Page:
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Monday, December 17, 2007

Monday's Molecule #56

 
Most students are busy at this time of year so I'm going to give you a break today. This is a very well-known molecule. You have to name it, giving me the common name and the correct systematic IUPAC name.

There's a direct connection between this molecule and Wednesday's Nobel Laureate(s). Your task is to figure out the significance of today's molecule and identify the relevant Nobel Laureate(s). I don't think this one is very difficult.

The reward goes to the person who correctly identifies the molecule and the Nobel Laureate(s). Previous winners are ineligible for one month from the time they first collected the prize. There is only one ineligible candidate for this week's reward because Sandwalk readers have not been very successful in recent weeks. The prize is a free lunch at the Faculty Club.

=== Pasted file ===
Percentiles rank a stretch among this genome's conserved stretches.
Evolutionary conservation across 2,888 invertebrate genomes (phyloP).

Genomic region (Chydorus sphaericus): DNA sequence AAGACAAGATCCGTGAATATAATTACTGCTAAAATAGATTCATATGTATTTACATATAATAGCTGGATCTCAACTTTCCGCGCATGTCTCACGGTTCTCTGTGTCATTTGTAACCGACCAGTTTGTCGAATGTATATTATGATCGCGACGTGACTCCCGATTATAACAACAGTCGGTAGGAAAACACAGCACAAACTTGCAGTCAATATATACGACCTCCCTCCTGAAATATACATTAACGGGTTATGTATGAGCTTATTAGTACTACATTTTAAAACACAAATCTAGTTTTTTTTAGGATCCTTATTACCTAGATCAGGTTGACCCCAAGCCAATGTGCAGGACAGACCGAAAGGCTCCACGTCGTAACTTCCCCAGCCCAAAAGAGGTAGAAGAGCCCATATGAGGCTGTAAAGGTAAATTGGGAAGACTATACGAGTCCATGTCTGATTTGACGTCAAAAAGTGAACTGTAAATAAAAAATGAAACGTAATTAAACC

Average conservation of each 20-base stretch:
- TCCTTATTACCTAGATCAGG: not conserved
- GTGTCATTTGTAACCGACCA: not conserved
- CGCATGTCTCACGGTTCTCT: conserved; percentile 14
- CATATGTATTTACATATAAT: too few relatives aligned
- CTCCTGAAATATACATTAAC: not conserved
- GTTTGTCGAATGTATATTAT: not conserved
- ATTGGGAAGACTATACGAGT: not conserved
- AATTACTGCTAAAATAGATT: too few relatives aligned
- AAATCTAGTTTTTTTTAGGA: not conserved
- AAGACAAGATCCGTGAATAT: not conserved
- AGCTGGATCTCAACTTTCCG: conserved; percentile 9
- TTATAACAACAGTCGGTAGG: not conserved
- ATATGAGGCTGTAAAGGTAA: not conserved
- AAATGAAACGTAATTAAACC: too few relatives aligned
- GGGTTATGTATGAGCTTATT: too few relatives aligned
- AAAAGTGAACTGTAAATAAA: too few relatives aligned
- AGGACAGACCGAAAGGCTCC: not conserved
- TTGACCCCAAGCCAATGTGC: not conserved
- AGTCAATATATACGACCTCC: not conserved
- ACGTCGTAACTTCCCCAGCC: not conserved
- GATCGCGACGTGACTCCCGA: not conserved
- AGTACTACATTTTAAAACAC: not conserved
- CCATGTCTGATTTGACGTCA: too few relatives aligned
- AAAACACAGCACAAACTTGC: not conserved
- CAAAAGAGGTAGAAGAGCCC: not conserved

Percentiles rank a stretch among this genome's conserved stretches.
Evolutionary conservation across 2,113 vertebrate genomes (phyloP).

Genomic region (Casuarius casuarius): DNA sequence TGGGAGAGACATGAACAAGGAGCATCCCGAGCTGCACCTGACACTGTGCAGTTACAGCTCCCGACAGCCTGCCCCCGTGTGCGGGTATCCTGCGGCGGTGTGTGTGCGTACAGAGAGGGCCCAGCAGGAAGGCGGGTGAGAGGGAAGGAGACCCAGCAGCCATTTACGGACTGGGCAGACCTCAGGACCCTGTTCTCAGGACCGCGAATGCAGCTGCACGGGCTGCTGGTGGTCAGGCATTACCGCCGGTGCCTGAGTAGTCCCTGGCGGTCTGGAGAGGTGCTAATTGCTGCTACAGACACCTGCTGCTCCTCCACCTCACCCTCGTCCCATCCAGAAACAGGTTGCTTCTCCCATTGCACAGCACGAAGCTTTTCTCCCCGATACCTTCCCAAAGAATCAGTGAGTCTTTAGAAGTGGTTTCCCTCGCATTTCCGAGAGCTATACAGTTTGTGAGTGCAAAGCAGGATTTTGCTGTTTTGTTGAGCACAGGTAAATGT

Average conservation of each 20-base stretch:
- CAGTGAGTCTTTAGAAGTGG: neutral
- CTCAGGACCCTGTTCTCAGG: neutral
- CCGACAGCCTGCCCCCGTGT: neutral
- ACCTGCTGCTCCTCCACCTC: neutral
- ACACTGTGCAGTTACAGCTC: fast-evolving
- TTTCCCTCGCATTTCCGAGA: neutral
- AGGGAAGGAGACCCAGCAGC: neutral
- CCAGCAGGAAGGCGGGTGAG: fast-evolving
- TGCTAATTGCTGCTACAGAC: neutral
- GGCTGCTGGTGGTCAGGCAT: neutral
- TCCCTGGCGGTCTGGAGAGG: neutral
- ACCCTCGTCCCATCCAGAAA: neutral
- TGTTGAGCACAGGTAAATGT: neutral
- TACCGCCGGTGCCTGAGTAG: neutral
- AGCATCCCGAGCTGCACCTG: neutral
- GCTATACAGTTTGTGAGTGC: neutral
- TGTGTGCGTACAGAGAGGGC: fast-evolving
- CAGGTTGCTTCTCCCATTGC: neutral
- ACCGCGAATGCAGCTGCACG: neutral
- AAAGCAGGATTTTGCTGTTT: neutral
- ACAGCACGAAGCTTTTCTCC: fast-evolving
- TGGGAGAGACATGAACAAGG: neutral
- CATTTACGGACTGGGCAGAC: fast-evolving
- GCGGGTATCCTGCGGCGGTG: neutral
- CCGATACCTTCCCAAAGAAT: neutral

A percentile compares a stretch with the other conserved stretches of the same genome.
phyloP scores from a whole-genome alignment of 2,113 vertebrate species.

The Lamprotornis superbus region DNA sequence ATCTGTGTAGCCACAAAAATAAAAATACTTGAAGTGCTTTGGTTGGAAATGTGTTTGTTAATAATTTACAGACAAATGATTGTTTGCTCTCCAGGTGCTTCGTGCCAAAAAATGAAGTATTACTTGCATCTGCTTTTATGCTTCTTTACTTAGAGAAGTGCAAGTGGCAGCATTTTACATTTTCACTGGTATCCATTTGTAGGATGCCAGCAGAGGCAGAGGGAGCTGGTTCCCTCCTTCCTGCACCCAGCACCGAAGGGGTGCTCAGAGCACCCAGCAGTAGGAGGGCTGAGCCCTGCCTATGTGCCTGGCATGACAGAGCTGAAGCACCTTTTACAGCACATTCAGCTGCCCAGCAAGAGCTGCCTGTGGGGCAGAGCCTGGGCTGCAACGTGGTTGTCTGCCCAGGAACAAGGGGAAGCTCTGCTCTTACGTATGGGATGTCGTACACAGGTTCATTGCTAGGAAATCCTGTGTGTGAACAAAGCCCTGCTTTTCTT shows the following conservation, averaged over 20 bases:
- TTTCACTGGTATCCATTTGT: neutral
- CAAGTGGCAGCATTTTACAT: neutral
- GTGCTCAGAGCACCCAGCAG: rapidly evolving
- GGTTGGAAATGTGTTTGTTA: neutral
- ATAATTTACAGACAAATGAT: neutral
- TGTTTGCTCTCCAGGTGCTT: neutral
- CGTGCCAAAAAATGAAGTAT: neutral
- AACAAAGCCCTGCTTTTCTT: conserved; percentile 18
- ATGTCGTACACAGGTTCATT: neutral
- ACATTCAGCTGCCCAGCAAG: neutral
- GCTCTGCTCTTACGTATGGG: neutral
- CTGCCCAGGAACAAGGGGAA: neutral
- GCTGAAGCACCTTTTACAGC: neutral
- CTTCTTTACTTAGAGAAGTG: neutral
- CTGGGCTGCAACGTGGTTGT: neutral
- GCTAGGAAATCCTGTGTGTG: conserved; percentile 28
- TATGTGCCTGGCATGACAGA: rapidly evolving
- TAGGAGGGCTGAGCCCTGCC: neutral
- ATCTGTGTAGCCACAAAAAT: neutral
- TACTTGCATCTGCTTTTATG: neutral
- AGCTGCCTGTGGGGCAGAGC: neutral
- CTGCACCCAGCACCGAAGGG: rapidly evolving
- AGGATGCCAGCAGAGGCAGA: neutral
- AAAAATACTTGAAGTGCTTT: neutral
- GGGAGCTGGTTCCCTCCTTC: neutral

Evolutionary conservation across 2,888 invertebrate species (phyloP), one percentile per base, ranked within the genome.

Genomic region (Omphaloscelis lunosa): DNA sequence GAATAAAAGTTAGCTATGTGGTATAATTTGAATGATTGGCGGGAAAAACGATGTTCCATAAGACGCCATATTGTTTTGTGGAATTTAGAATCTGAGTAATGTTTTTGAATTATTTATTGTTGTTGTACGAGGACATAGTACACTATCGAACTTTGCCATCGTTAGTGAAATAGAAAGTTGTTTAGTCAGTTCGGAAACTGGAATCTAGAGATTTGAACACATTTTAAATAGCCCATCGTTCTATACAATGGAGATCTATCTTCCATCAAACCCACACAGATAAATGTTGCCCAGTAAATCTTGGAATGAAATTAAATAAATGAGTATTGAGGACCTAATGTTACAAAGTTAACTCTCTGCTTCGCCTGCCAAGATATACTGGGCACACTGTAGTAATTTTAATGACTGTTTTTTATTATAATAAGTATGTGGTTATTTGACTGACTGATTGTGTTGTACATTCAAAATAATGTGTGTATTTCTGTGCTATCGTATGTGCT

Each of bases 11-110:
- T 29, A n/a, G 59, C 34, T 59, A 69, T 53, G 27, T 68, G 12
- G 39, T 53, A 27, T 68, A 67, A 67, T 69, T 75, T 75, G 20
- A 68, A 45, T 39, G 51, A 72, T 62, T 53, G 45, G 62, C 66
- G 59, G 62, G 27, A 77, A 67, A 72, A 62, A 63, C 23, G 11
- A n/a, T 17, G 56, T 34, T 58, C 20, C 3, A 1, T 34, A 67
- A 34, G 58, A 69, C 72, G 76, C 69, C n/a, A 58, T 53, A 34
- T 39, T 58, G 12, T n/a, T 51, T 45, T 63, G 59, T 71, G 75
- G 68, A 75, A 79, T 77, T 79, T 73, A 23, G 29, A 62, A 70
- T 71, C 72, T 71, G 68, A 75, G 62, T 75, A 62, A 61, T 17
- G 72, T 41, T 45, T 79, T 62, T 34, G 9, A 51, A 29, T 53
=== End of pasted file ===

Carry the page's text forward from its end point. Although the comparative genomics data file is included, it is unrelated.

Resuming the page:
Send your guess to Sandwalk (sandwalk(at)bioinfo.med.utoronto.ca) and I'll pick the first email message that correctly identifies the molecule (with the correct IUPAC name) and the Nobel Laureate(s). Correct responses will be posted tomorrow along with the time that the message was received on my server. I may select multiple winners if several people get it right.

Comments will be blocked for 24 hours. Comments are now open.

UPDATE: We have a winner! The molecule is ADP or 5-(6-aminopurin-9-yl)
-3,4-dihydroxy- oxolan-2-yl methoxy-hydroxy- phosphoryl oxyphosphonic acid. The Nobel Laureates are the men who worked out how ATP synthase makes ATP using ADP as a substrate. Alivia Day was the first person to get the right answers.


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